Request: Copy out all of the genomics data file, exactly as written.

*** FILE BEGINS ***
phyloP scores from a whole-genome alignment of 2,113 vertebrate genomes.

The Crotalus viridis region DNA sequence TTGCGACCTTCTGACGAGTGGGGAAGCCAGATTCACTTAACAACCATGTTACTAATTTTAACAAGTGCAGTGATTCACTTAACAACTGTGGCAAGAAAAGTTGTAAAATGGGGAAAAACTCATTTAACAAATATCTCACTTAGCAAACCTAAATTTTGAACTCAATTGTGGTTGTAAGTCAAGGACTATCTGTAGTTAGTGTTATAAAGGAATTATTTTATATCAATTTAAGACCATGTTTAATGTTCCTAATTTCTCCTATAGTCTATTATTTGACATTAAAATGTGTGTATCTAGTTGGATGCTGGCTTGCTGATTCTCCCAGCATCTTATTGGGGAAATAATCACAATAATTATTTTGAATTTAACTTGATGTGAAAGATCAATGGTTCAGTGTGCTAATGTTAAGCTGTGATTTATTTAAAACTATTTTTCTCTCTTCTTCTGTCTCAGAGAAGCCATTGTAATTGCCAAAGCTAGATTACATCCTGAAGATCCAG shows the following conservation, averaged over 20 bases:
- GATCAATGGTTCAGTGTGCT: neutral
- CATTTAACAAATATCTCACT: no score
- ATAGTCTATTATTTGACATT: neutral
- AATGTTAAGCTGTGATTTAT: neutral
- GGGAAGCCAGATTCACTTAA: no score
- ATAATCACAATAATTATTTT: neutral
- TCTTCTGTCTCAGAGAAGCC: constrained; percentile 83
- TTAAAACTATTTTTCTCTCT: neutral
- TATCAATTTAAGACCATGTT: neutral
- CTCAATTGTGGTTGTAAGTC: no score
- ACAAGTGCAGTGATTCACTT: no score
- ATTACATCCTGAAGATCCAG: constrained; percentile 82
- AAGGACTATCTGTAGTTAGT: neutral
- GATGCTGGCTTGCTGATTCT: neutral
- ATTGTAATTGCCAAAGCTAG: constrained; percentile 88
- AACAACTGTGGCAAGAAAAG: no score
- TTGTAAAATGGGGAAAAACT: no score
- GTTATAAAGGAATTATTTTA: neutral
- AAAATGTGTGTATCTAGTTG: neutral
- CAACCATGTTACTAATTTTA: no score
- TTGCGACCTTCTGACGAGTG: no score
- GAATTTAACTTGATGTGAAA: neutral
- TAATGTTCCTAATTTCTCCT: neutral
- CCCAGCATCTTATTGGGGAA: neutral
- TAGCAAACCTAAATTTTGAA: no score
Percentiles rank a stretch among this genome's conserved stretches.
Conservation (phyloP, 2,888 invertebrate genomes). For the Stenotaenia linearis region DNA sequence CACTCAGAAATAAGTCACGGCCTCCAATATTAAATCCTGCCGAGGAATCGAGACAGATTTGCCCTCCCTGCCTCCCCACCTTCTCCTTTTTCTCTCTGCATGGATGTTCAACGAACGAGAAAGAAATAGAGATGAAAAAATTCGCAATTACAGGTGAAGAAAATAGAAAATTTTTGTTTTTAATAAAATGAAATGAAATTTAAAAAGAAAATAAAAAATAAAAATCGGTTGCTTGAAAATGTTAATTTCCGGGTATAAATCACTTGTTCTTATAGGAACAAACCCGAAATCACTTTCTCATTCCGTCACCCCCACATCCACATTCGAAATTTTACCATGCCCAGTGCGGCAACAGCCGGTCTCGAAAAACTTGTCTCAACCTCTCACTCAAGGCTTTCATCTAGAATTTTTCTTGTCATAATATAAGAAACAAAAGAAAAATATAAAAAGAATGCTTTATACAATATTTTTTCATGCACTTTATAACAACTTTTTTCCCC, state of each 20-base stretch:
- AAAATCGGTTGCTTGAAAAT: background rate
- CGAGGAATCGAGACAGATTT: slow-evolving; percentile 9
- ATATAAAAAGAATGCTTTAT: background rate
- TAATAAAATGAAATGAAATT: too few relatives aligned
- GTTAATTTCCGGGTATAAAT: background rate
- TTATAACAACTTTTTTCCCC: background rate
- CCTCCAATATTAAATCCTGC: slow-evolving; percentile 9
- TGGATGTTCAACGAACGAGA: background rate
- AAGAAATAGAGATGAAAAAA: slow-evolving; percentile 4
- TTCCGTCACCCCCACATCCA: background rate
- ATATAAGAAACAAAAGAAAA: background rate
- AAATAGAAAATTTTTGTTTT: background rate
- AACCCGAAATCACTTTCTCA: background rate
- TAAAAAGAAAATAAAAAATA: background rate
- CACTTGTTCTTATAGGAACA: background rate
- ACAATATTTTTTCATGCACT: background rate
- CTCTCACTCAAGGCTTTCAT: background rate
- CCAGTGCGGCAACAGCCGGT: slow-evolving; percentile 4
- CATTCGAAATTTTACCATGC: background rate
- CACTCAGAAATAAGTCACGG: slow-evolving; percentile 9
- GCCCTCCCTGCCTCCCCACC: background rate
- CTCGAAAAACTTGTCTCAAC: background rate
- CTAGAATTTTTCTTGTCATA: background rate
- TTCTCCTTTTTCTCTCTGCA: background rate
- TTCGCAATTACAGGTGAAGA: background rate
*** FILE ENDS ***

phyloP scores from a whole-genome alignment of 2,113 vertebrate genomes.

The Crotalus viridis region DNA sequence TTGCGACCTTCTGACGAGTGGGGAAGCCAGATTCACTTAACAACCATGTTACTAATTTTAACAAGTGCAGTGATTCACTTAACAACTGTGGCAAGAAAAGTTGTAAAATGGGGAAAAACTCATTTAACAAATATCTCACTTAGCAAACCTAAATTTTGAACTCAATTGTGGTTGTAAGTCAAGGACTATCTGTAGTTAGTGTTATAAAGGAATTATTTTATATCAATTTAAGACCATGTTTAATGTTCCTAATTTCTCCTATAGTCTATTATTTGACATTAAAATGTGTGTATCTAGTTGGATGCTGGCTTGCTGATTCTCCCAGCATCTTATTGGGGAAATAATCACAATAATTATTTTGAATTTAACTTGATGTGAAAGATCAATGGTTCAGTGTGCTAATGTTAAGCTGTGATTTATTTAAAACTATTTTTCTCTCTTCTTCTGTCTCAGAGAAGCCATTGTAATTGCCAAAGCTAGATTACATCCTGAAGATCCAG shows the following conservation, averaged over 20 bases:
- GATCAATGGTTCAGTGTGCT: neutral
- CATTTAACAAATATCTCACT: no score
- ATAGTCTATTATTTGACATT: neutral
- AATGTTAAGCTGTGATTTAT: neutral
- GGGAAGCCAGATTCACTTAA: no score
- ATAATCACAATAATTATTTT: neutral
- TCTTCTGTCTCAGAGAAGCC: constrained; percentile 83
- TTAAAACTATTTTTCTCTCT: neutral
- TATCAATTTAAGACCATGTT: neutral
- CTCAATTGTGGTTGTAAGTC: no score
- ACAAGTGCAGTGATTCACTT: no score
- ATTACATCCTGAAGATCCAG: constrained; percentile 82
- AAGGACTATCTGTAGTTAGT: neutral
- GATGCTGGCTTGCTGATTCT: neutral
- ATTGTAATTGCCAAAGCTAG: constrained; percentile 88
- AACAACTGTGGCAAGAAAAG: no score
- TTGTAAAATGGGGAAAAACT: no score
- GTTATAAAGGAATTATTTTA: neutral
- AAAATGTGTGTATCTAGTTG: neutral
- CAACCATGTTACTAATTTTA: no score
- TTGCGACCTTCTGACGAGTG: no score
- GAATTTAACTTGATGTGAAA: neutral
- TAATGTTCCTAATTTCTCCT: neutral
- CCCAGCATCTTATTGGGGAA: neutral
- TAGCAAACCTAAATTTTGAA: no score
Percentiles rank a stretch among this genome's conserved stretches.
Conservation (phyloP, 2,888 invertebrate genomes). For the Stenotaenia linearis region DNA sequence CACTCAGAAATAAGTCACGGCCTCCAATATTAAATCCTGCCGAGGAATCGAGACAGATTTGCCCTCCCTGCCTCCCCACCTTCTCCTTTTTCTCTCTGCATGGATGTTCAACGAACGAGAAAGAAATAGAGATGAAAAAATTCGCAATTACAGGTGAAGAAAATAGAAAATTTTTGTTTTTAATAAAATGAAATGAAATTTAAAAAGAAAATAAAAAATAAAAATCGGTTGCTTGAAAATGTTAATTTCCGGGTATAAATCACTTGTTCTTATAGGAACAAACCCGAAATCACTTTCTCATTCCGTCACCCCCACATCCACATTCGAAATTTTACCATGCCCAGTGCGGCAACAGCCGGTCTCGAAAAACTTGTCTCAACCTCTCACTCAAGGCTTTCATCTAGAATTTTTCTTGTCATAATATAAGAAACAAAAGAAAAATATAAAAAGAATGCTTTATACAATATTTTTTCATGCACTTTATAACAACTTTTTTCCCC, state of each 20-base stretch:
- AAAATCGGTTGCTTGAAAAT: background rate
- CGAGGAATCGAGACAGATTT: slow-evolving; percentile 9
- ATATAAAAAGAATGCTTTAT: background rate
- TAATAAAATGAAATGAAATT: too few relatives aligned
- GTTAATTTCCGGGTATAAAT: background rate
- TTATAACAACTTTTTTCCCC: background rate
- CCTCCAATATTAAATCCTGC: slow-evolving; percentile 9
- TGGATGTTCAACGAACGAGA: background rate
- AAGAAATAGAGATGAAAAAA: slow-evolving; percentile 4
- TTCCGTCACCCCCACATCCA: background rate
- ATATAAGAAACAAAAGAAAA: background rate
- AAATAGAAAATTTTTGTTTT: background rate
- AACCCGAAATCACTTTCTCA: background rate
- TAAAAAGAAAATAAAAAATA: background rate
- CACTTGTTCTTATAGGAACA: background rate
- ACAATATTTTTTCATGCACT: background rate
- CTCTCACTCAAGGCTTTCAT: background rate
- CCAGTGCGGCAACAGCCGGT: slow-evolving; percentile 4
- CATTCGAAATTTTACCATGC: background rate
- CACTCAGAAATAAGTCACGG: slow-evolving; percentile 9
- GCCCTCCCTGCCTCCCCACC: background rate
- CTCGAAAAACTTGTCTCAAC: background rate
- CTAGAATTTTTCTTGTCATA: background rate
- TTCTCCTTTTTCTCTCTGCA: background rate
- TTCGCAATTACAGGTGAAGA: background rate